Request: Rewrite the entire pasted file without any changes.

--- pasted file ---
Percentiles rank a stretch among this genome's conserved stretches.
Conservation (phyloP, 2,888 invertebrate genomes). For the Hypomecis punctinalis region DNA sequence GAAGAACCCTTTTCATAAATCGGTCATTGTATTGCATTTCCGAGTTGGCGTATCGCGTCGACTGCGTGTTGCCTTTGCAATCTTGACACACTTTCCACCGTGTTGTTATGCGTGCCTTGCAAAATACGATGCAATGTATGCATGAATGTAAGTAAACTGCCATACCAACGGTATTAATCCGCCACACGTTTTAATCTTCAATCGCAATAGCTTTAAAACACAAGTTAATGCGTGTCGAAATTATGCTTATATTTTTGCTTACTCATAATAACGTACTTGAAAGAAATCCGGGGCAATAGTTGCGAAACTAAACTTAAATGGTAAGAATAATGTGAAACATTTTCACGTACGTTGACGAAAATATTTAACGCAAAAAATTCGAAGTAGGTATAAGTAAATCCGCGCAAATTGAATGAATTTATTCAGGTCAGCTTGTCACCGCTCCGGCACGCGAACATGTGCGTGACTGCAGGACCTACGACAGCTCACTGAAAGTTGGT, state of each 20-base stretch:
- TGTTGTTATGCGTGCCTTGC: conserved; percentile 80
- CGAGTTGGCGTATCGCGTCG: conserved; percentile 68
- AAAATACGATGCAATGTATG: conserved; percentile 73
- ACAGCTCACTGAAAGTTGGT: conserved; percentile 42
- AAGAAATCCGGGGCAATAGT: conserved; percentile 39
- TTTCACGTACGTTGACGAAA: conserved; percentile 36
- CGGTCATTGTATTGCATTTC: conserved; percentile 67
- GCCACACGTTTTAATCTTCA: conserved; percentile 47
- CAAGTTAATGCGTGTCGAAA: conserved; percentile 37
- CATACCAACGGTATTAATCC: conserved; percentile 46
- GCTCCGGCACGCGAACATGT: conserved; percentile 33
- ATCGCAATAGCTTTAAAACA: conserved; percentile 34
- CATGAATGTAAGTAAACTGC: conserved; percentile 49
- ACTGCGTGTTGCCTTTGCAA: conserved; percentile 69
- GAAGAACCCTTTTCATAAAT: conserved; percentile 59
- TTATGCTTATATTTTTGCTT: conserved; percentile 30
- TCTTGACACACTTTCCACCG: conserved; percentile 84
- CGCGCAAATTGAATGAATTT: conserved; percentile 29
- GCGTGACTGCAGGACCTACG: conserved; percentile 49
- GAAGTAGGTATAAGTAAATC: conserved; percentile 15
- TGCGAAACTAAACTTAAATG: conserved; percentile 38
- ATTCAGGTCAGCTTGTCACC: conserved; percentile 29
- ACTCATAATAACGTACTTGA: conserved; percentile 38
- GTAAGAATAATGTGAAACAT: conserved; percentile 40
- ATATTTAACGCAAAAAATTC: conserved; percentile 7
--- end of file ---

Percentiles rank a stretch among this genome's conserved stretches.
Conservation (phyloP, 2,888 invertebrate genomes). For the Hypomecis punctinalis region DNA sequence GAAGAACCCTTTTCATAAATCGGTCATTGTATTGCATTTCCGAGTTGGCGTATCGCGTCGACTGCGTGTTGCCTTTGCAATCTTGACACACTTTCCACCGTGTTGTTATGCGTGCCTTGCAAAATACGATGCAATGTATGCATGAATGTAAGTAAACTGCCATACCAACGGTATTAATCCGCCACACGTTTTAATCTTCAATCGCAATAGCTTTAAAACACAAGTTAATGCGTGTCGAAATTATGCTTATATTTTTGCTTACTCATAATAACGTACTTGAAAGAAATCCGGGGCAATAGTTGCGAAACTAAACTTAAATGGTAAGAATAATGTGAAACATTTTCACGTACGTTGACGAAAATATTTAACGCAAAAAATTCGAAGTAGGTATAAGTAAATCCGCGCAAATTGAATGAATTTATTCAGGTCAGCTTGTCACCGCTCCGGCACGCGAACATGTGCGTGACTGCAGGACCTACGACAGCTCACTGAAAGTTGGT, state of each 20-base stretch:
- TGTTGTTATGCGTGCCTTGC: conserved; percentile 80
- CGAGTTGGCGTATCGCGTCG: conserved; percentile 68
- AAAATACGATGCAATGTATG: conserved; percentile 73
- ACAGCTCACTGAAAGTTGGT: conserved; percentile 42
- AAGAAATCCGGGGCAATAGT: conserved; percentile 39
- TTTCACGTACGTTGACGAAA: conserved; percentile 36
- CGGTCATTGTATTGCATTTC: conserved; percentile 67
- GCCACACGTTTTAATCTTCA: conserved; percentile 47
- CAAGTTAATGCGTGTCGAAA: conserved; percentile 37
- CATACCAACGGTATTAATCC: conserved; percentile 46
- GCTCCGGCACGCGAACATGT: conserved; percentile 33
- ATCGCAATAGCTTTAAAACA: conserved; percentile 34
- CATGAATGTAAGTAAACTGC: conserved; percentile 49
- ACTGCGTGTTGCCTTTGCAA: conserved; percentile 69
- GAAGAACCCTTTTCATAAAT: conserved; percentile 59
- TTATGCTTATATTTTTGCTT: conserved; percentile 30
- TCTTGACACACTTTCCACCG: conserved; percentile 84
- CGCGCAAATTGAATGAATTT: conserved; percentile 29
- GCGTGACTGCAGGACCTACG: conserved; percentile 49
- GAAGTAGGTATAAGTAAATC: conserved; percentile 15
- TGCGAAACTAAACTTAAATG: conserved; percentile 38
- ATTCAGGTCAGCTTGTCACC: conserved; percentile 29
- ACTCATAATAACGTACTTGA: conserved; percentile 38
- GTAAGAATAATGTGAAACAT: conserved; percentile 40
- ATATTTAACGCAAAAAATTC: conserved; percentile 7